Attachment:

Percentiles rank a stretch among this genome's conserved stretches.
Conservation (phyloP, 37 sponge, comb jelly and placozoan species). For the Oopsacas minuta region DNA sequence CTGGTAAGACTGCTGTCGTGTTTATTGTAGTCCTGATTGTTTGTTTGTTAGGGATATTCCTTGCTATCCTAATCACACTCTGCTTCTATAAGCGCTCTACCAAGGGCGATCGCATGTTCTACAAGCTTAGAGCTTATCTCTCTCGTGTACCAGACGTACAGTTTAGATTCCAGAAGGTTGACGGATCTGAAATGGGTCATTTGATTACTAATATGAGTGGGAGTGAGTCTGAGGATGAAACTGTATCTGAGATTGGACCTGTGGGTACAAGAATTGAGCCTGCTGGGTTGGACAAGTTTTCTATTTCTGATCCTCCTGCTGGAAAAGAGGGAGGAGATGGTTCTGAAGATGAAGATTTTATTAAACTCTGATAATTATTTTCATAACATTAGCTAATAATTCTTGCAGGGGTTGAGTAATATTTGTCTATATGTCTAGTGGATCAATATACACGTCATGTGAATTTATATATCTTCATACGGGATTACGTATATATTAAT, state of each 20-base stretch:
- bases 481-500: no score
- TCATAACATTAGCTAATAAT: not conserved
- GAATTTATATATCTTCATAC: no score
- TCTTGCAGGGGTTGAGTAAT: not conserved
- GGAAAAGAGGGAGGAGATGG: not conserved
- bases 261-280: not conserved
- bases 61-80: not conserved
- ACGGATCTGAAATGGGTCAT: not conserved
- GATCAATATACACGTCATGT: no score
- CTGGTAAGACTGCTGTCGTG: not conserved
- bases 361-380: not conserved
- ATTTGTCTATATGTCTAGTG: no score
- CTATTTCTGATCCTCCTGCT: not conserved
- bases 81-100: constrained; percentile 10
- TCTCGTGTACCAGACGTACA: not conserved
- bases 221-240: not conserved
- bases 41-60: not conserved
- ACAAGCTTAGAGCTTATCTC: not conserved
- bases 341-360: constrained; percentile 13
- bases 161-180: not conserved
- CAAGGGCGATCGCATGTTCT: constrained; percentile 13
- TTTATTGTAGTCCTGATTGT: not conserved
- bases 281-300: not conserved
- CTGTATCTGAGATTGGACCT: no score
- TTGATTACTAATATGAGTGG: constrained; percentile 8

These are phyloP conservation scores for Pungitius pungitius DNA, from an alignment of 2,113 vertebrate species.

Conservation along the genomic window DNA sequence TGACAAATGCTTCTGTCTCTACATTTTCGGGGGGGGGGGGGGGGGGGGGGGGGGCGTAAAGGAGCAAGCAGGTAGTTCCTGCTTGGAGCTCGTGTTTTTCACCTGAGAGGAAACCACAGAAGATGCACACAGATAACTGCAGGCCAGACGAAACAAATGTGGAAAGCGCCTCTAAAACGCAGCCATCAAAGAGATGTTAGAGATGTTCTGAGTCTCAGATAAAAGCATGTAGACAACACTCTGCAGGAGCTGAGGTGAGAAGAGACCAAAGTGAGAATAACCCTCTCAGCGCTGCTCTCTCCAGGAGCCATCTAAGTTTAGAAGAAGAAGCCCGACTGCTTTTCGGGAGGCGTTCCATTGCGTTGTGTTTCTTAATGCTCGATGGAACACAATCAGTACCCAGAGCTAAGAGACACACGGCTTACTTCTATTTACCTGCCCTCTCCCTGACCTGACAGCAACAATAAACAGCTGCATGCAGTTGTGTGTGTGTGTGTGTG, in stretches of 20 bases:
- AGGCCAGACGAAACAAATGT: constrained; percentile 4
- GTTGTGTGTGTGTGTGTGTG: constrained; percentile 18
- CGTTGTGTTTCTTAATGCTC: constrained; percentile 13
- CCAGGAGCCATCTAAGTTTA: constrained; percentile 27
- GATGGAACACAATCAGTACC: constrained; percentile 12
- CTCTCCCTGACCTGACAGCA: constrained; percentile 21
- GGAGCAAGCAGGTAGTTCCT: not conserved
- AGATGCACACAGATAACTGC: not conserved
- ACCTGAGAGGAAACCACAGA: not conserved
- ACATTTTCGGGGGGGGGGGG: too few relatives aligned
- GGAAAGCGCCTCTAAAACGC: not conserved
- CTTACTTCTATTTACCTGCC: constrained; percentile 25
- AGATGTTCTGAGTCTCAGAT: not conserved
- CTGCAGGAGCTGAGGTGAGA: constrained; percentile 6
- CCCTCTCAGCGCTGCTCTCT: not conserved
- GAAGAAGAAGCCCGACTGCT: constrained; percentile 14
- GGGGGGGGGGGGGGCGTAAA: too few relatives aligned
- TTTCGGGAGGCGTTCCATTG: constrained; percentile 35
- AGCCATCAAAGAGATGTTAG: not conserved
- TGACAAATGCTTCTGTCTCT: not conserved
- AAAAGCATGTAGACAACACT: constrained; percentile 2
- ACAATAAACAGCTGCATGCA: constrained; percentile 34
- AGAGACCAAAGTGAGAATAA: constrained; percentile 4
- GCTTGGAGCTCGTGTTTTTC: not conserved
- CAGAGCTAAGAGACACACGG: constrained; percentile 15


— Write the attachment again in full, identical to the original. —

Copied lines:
Percentiles rank a stretch among this genome's conserved stretches.
Conservation (phyloP, 37 sponge, comb jelly and placozoan species). For the Oopsacas minuta region DNA sequence CTGGTAAGACTGCTGTCGTGTTTATTGTAGTCCTGATTGTTTGTTTGTTAGGGATATTCCTTGCTATCCTAATCACACTCTGCTTCTATAAGCGCTCTACCAAGGGCGATCGCATGTTCTACAAGCTTAGAGCTTATCTCTCTCGTGTACCAGACGTACAGTTTAGATTCCAGAAGGTTGACGGATCTGAAATGGGTCATTTGATTACTAATATGAGTGGGAGTGAGTCTGAGGATGAAACTGTATCTGAGATTGGACCTGTGGGTACAAGAATTGAGCCTGCTGGGTTGGACAAGTTTTCTATTTCTGATCCTCCTGCTGGAAAAGAGGGAGGAGATGGTTCTGAAGATGAAGATTTTATTAAACTCTGATAATTATTTTCATAACATTAGCTAATAATTCTTGCAGGGGTTGAGTAATATTTGTCTATATGTCTAGTGGATCAATATACACGTCATGTGAATTTATATATCTTCATACGGGATTACGTATATATTAAT, state of each 20-base stretch:
- bases 481-500: no score
- TCATAACATTAGCTAATAAT: not conserved
- GAATTTATATATCTTCATAC: no score
- TCTTGCAGGGGTTGAGTAAT: not conserved
- GGAAAAGAGGGAGGAGATGG: not conserved
- bases 261-280: not conserved
- bases 61-80: not conserved
- ACGGATCTGAAATGGGTCAT: not conserved
- GATCAATATACACGTCATGT: no score
- CTGGTAAGACTGCTGTCGTG: not conserved
- bases 361-380: not conserved
- ATTTGTCTATATGTCTAGTG: no score
- CTATTTCTGATCCTCCTGCT: not conserved
- bases 81-100: constrained; percentile 10
- TCTCGTGTACCAGACGTACA: not conserved
- bases 221-240: not conserved
- bases 41-60: not conserved
- ACAAGCTTAGAGCTTATCTC: not conserved
- bases 341-360: constrained; percentile 13
- bases 161-180: not conserved
- CAAGGGCGATCGCATGTTCT: constrained; percentile 13
- TTTATTGTAGTCCTGATTGT: not conserved
- bases 281-300: not conserved
- CTGTATCTGAGATTGGACCT: no score
- TTGATTACTAATATGAGTGG: constrained; percentile 8

These are phyloP conservation scores for Pungitius pungitius DNA, from an alignment of 2,113 vertebrate species.

Conservation along the genomic window DNA sequence TGACAAATGCTTCTGTCTCTACATTTTCGGGGGGGGGGGGGGGGGGGGGGGGGGCGTAAAGGAGCAAGCAGGTAGTTCCTGCTTGGAGCTCGTGTTTTTCACCTGAGAGGAAACCACAGAAGATGCACACAGATAACTGCAGGCCAGACGAAACAAATGTGGAAAGCGCCTCTAAAACGCAGCCATCAAAGAGATGTTAGAGATGTTCTGAGTCTCAGATAAAAGCATGTAGACAACACTCTGCAGGAGCTGAGGTGAGAAGAGACCAAAGTGAGAATAACCCTCTCAGCGCTGCTCTCTCCAGGAGCCATCTAAGTTTAGAAGAAGAAGCCCGACTGCTTTTCGGGAGGCGTTCCATTGCGTTGTGTTTCTTAATGCTCGATGGAACACAATCAGTACCCAGAGCTAAGAGACACACGGCTTACTTCTATTTACCTGCCCTCTCCCTGACCTGACAGCAACAATAAACAGCTGCATGCAGTTGTGTGTGTGTGTGTGTG, in stretches of 20 bases:
- AGGCCAGACGAAACAAATGT: constrained; percentile 4
- GTTGTGTGTGTGTGTGTGTG: constrained; percentile 18
- CGTTGTGTTTCTTAATGCTC: constrained; percentile 13
- CCAGGAGCCATCTAAGTTTA: constrained; percentile 27
- GATGGAACACAATCAGTACC: constrained; percentile 12
- CTCTCCCTGACCTGACAGCA: constrained; percentile 21
- GGAGCAAGCAGGTAGTTCCT: not conserved
- AGATGCACACAGATAACTGC: not conserved
- ACCTGAGAGGAAACCACAGA: not conserved
- ACATTTTCGGGGGGGGGGGG: too few relatives aligned
- GGAAAGCGCCTCTAAAACGC: not conserved
- CTTACTTCTATTTACCTGCC: constrained; percentile 25
- AGATGTTCTGAGTCTCAGAT: not conserved
- CTGCAGGAGCTGAGGTGAGA: constrained; percentile 6
- CCCTCTCAGCGCTGCTCTCT: not conserved
- GAAGAAGAAGCCCGACTGCT: constrained; percentile 14
- GGGGGGGGGGGGGGCGTAAA: too few relatives aligned
- TTTCGGGAGGCGTTCCATTG: constrained; percentile 35
- AGCCATCAAAGAGATGTTAG: not conserved
- TGACAAATGCTTCTGTCTCT: not conserved
- AAAAGCATGTAGACAACACT: constrained; percentile 2
- ACAATAAACAGCTGCATGCA: constrained; percentile 34
- AGAGACCAAAGTGAGAATAA: constrained; percentile 4
- GCTTGGAGCTCGTGTTTTTC: not conserved
- CAGAGCTAAGAGACACACGG: constrained; percentile 15